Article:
Bid to protect Alaska refuge narrowly fails
Houston Chronicle - 9 hours ago
By DAVID IVANOVICH. WASHINGTON - The Senate on Thursday narrowly approved a bill that would open the Arctic National Wildlife Refuge to oil and gas drilling. In the latest victory for an energy industry that ...
Bid to protect Alaska refuge narrowly fails
Senate approves budget bill that allows drilling in wildlife habitat
By DAVID IVANOVICH
Copyright 2005 Houston Chronicle Washington Bureau
WASHINGTON - The Senate on Thursday narrowly approved a bill that would open the Arctic National Wildlife Refuge to oil and gas drilling.
In the latest victory for an energy industry that has long sought access to the refuge, the Senate voted 52-47 in favor of a budget bill that would, among many other things, end the 25-year-old ban on drilling in a stretch of the northern Alaska wilderness.
"It's the beginning of the end of the opposition," Senate Energy and Natural Resources Committee Chairman Pete Domenici, R-N.M., said Thursday. "I think we're going to get it — finally.
"This giant reserve is going to be developed," Domenici said.
But the Senate's sprawling budget package is a very different legislative creation than the bill being considered in the House. And whether House and Senate negotiators will be able to reach a compromise that could pass both chambers remains an open question.
The centerpiece of President Bush's energy strategy, opening the wildlife refuge would grant oil and gas producers access to what is believed to be the nation's largest, untapped onshore oil deposit.
The refuge is estimated to hold more than 10 billion barrels of recoverable oil. The Energy Information Administration calculates that if the refuge is opened up for exploration, Alaska's northern coastal plain could be producing anywhere from 600,000 to 1.6 million barrels a day by 2025.
But opponents fear drilling will spoil a remarkable wildlife area that's been dubbed "America's Serengeti."
The House's budget legislation likewise calls for drilling in the wildlife refuge.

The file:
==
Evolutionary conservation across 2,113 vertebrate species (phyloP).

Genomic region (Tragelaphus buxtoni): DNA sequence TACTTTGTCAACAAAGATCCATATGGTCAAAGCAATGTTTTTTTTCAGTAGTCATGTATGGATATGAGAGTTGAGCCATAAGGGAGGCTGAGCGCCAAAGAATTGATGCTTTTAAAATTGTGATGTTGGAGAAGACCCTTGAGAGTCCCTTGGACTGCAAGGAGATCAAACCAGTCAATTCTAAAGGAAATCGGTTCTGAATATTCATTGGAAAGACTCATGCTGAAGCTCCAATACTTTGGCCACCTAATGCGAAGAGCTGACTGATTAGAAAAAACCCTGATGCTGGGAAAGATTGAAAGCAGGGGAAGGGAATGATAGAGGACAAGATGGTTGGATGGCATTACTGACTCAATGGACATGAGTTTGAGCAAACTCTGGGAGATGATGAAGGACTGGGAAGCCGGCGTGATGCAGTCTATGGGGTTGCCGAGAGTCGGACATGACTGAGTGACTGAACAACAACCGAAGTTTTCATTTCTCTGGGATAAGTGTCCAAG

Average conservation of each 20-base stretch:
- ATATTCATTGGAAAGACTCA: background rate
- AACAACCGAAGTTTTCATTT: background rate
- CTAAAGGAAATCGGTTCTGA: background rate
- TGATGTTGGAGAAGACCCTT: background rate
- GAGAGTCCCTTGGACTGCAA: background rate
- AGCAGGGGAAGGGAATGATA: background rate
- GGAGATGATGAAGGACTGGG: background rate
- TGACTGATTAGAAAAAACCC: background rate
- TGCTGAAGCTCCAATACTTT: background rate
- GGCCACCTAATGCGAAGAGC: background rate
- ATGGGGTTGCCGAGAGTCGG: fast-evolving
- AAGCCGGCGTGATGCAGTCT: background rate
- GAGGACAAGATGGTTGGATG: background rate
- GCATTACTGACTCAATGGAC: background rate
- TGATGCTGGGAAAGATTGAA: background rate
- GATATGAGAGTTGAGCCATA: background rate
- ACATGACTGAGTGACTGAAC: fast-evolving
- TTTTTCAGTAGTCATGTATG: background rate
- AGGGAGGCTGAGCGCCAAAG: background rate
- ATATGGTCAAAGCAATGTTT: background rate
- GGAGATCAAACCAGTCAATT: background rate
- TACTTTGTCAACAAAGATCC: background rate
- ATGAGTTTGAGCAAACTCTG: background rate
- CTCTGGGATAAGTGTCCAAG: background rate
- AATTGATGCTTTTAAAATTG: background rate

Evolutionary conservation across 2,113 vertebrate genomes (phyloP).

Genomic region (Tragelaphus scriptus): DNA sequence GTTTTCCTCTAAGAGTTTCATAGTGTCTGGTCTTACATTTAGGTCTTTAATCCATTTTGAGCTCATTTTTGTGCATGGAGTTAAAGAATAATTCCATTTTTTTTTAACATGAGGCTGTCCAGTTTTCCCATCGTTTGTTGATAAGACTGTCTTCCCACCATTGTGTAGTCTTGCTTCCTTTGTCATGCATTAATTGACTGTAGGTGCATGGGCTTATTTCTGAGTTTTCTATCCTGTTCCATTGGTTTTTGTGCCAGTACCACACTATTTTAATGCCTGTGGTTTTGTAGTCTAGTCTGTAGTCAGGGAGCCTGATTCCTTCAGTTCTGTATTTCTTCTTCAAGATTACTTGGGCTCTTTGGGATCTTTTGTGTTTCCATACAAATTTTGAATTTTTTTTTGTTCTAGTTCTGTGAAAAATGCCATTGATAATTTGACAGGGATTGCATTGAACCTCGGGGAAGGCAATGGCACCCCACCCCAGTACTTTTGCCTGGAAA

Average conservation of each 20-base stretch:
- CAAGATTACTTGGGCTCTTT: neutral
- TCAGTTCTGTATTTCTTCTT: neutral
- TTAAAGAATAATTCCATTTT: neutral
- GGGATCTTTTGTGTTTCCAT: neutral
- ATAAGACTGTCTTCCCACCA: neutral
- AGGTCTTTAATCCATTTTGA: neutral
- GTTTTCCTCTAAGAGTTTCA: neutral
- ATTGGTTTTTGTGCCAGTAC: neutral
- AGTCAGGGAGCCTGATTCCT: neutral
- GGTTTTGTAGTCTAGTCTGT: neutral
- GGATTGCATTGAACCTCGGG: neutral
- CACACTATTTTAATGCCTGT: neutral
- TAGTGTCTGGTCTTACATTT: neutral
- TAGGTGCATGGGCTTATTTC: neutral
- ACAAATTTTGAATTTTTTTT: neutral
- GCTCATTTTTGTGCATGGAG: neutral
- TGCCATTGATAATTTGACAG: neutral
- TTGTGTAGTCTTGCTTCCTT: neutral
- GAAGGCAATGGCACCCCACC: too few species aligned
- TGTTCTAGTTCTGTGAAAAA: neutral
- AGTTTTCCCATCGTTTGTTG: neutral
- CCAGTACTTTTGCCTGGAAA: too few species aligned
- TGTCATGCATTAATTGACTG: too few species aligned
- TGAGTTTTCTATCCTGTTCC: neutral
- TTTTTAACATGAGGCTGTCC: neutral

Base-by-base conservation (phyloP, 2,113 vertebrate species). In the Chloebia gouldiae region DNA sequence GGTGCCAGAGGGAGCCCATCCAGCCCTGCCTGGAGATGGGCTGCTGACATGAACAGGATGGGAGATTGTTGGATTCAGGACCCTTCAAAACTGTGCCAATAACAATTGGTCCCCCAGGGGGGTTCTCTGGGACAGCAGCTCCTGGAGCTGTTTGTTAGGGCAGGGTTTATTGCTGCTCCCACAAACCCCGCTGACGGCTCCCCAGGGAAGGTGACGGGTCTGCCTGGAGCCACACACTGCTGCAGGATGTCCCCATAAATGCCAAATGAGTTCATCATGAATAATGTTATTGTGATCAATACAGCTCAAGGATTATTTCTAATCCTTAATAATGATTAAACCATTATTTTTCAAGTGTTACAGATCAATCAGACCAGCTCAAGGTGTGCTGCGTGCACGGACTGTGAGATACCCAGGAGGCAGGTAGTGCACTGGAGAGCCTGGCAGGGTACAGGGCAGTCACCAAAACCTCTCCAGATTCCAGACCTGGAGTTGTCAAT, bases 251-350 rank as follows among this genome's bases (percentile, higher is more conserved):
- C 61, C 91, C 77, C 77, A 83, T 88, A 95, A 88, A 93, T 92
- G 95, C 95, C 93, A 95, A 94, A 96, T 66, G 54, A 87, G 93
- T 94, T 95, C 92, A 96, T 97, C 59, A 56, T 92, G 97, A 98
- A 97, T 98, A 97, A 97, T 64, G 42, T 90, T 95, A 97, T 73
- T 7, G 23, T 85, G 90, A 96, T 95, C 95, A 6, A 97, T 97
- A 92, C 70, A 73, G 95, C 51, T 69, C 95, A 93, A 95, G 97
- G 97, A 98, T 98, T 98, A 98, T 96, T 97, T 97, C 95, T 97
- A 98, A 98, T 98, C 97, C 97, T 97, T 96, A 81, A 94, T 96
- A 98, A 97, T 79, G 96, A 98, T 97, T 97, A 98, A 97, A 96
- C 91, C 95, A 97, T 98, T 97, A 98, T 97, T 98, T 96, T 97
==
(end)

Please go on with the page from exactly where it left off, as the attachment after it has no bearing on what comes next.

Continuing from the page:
That bill also would allow states along the east and west coasts to permit oil and gas drilling off their shores. Virginia, South Carolina and Georgia have all expressed at least some interest in opening the waters off their coasts to oil and gas exploration.
Domenici said that while he personally supports that provision, he's not sure it would get enough votes in the Senate to pass.
The House bill also features far steeper budget cuts than those contemplated in the Senate package.
House Democratic leader Nancy Pelosi of California says no Democrat in the House will vote for the bill. And any compromise package emerging from the conference committee that closely tracks the House legislation, will face some stiff opposition in the Senate.
The Arctic National Wildlife Refuge was created in 1960 and expanded in 1980 to its current acreage, roughly the size of South Carolina. At the time it was expanded, lawmakers carved out a 1.5 million-acre slice of the refuge known as Section 1002 for future possible oil and gas exploration.
The proposal would allow companies to drill in Section 1002, but the surface area covered by production or support facilities would be limited to 2,000 acres. Oil could begin flowing within seven to 10 years.
Backers of the bill attached it to the budget bill because under Senate rules a budget measure cannot be filibustered.
Previous Republican efforts to open the refuge to exploration have failed. A GOP-controlled Congress approved such a bill in 1995, but it was vetoed by President Clinton.
On Thursday, Sen. Maria Cantwell, D-Wash., led an effort to pull the drilling provision from the bill. Cantwell pointed to more than 500 oil spills in northern Alaska's producing region in recent years and said drilling in the refuge could damage a national treasure.
Karen Wayland, legislative director for the Natural Resources Defense Council, said "the Senate caved in to oil and gas companies that are rolling in record profits."
But Sen. Kay Bailey Hutchison, R-Texas, argued that drilling in the refuge can be done in an environmentally responsible fashion.
Allowing companies to explore in the refuge "would add so much to our domestic supply. It's something I think we should have done a long time ago."
The Senate easily approved an amendment that would bar producers from selling any crude produced in the refuge overseas. Sen. Ron Wyden, D-Ore., who championed the provision, argued that if lawmakers don't ban exports "this oil is going to Asia."
The bill also would provide $1.4 billion to Texas and other states ravaged by this year's hurricanes for coastal restoration projects. That would be on top of the $1 billion promised by the massive energy bill Bush signed into law in August. It would grant money to Texas and other oil and gas producing states to repair their coastlines.